The monastery was founded in 1790 by four Carmelite nuns. It was the first monastery of religious women in Colonial America. The monastery is still the active home of the discalced Carmelite Nuns of the Carmel of Port Tobacco. The Carmelite life is a call to prayer, tempered with hard work and shared community. As there is a great need in the Church for both Marys and Marthas, the Carmelite is called to be that Mary—serving the Church by prayerfully sitting at the feet of our Lord. She is the intercessor in an age that cries out for intercession.
The public is invited to visit the monastery. The grounds and the church are open to all. Mass is held daily at 7:15 a.m. in the red brick church. There is also a gift shop that is filled with religious and informational items as well as objects that are hand-crafted by several of the nuns. The nuns rely solely on the generosity of the public for their survival. The gift shop is one source of revenue for them. The shop is often not staffed and works on the honor system. So, be sure to bring plenty of small bills or you can also write a personal check.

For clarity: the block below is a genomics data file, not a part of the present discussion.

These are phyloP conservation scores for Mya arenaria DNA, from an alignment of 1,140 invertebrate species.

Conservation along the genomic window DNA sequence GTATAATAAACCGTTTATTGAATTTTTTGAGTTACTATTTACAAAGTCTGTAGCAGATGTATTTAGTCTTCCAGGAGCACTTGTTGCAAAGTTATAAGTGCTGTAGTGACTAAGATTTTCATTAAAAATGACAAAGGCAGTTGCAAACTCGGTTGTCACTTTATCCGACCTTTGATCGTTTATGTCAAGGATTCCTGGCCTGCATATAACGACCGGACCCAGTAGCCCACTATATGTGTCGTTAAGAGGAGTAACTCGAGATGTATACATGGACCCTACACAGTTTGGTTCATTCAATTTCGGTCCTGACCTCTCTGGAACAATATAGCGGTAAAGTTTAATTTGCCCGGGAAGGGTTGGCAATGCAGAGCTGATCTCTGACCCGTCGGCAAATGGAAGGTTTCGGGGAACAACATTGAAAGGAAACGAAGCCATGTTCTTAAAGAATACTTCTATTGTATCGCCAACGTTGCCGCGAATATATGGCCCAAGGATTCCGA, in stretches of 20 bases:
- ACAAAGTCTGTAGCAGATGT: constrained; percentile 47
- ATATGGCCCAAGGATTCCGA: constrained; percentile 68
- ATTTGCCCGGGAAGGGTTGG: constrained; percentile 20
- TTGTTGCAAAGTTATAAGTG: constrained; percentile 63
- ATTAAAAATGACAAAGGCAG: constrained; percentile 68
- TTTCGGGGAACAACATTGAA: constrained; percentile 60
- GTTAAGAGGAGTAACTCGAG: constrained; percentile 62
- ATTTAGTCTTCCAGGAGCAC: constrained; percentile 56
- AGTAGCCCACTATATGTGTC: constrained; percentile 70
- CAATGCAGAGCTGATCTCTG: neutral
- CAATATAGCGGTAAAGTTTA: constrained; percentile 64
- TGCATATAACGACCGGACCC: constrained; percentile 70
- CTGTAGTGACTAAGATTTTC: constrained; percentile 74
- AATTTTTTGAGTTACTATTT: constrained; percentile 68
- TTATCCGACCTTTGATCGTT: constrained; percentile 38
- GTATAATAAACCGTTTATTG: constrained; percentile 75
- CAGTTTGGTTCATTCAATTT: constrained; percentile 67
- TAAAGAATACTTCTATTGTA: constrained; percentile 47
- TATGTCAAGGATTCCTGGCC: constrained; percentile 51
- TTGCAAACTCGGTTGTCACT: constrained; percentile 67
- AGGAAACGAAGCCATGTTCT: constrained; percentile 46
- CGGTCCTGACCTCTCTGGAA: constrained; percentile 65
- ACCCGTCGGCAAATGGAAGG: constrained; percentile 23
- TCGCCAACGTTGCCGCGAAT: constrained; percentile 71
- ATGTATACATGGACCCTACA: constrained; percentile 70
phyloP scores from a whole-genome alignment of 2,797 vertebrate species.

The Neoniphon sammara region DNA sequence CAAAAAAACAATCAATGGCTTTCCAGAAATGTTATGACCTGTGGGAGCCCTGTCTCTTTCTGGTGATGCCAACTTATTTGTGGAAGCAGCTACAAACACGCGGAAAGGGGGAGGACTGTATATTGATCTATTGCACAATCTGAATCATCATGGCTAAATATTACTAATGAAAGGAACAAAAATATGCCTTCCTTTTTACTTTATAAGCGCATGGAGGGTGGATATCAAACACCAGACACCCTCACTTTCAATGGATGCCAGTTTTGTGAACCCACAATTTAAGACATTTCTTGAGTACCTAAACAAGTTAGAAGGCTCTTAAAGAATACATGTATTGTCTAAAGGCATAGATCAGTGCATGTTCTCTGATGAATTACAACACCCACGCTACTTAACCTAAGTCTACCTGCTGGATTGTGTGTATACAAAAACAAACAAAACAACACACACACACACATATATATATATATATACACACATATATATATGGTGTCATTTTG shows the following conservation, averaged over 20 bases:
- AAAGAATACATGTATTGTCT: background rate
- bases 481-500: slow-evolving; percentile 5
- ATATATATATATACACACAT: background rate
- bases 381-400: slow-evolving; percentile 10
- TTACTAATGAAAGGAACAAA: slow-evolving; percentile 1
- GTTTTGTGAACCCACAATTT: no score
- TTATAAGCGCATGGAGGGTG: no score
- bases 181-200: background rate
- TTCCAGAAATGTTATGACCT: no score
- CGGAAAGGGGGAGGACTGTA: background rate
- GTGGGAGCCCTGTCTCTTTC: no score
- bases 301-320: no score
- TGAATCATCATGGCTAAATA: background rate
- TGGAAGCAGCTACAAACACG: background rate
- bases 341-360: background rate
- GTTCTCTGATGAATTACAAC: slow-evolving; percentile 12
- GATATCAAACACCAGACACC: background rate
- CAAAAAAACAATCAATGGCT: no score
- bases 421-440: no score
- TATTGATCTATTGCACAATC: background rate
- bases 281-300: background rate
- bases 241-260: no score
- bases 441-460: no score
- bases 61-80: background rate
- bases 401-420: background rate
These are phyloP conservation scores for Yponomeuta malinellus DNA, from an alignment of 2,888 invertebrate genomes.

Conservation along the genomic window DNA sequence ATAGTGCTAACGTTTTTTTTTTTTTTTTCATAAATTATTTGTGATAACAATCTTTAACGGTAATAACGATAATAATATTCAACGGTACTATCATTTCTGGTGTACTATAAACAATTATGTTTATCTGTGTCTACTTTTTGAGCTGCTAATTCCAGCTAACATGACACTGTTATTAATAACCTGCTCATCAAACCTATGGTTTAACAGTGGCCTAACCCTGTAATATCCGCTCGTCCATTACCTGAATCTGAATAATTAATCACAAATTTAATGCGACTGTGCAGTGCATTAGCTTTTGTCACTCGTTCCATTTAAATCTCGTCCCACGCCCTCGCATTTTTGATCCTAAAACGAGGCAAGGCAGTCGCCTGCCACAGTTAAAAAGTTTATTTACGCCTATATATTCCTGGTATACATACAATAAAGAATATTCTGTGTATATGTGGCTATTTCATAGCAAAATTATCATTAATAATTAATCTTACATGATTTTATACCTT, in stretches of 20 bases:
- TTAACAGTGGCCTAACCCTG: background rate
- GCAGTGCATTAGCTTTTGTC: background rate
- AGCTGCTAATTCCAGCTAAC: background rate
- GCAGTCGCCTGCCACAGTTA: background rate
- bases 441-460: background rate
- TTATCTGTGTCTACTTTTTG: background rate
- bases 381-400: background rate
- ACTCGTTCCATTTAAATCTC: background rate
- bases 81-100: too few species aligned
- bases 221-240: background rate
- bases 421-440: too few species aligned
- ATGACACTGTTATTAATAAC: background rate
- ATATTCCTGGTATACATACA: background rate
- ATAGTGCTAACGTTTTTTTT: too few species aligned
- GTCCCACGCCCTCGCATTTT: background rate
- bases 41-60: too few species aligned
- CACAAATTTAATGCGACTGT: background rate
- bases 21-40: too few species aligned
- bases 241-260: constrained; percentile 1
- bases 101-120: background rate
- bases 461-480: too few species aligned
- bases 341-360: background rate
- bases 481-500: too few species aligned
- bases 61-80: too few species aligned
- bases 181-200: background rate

The nuns spend most of their day sequestered so that they can tend to their primary mission of prayer and intercession. They are happy to receive prayer requests. You can use the on-line contact link or write to them at the address provided. When visiting the Monastery, you may leave items or communications for the nuns via a turnstile that is located inside the building.
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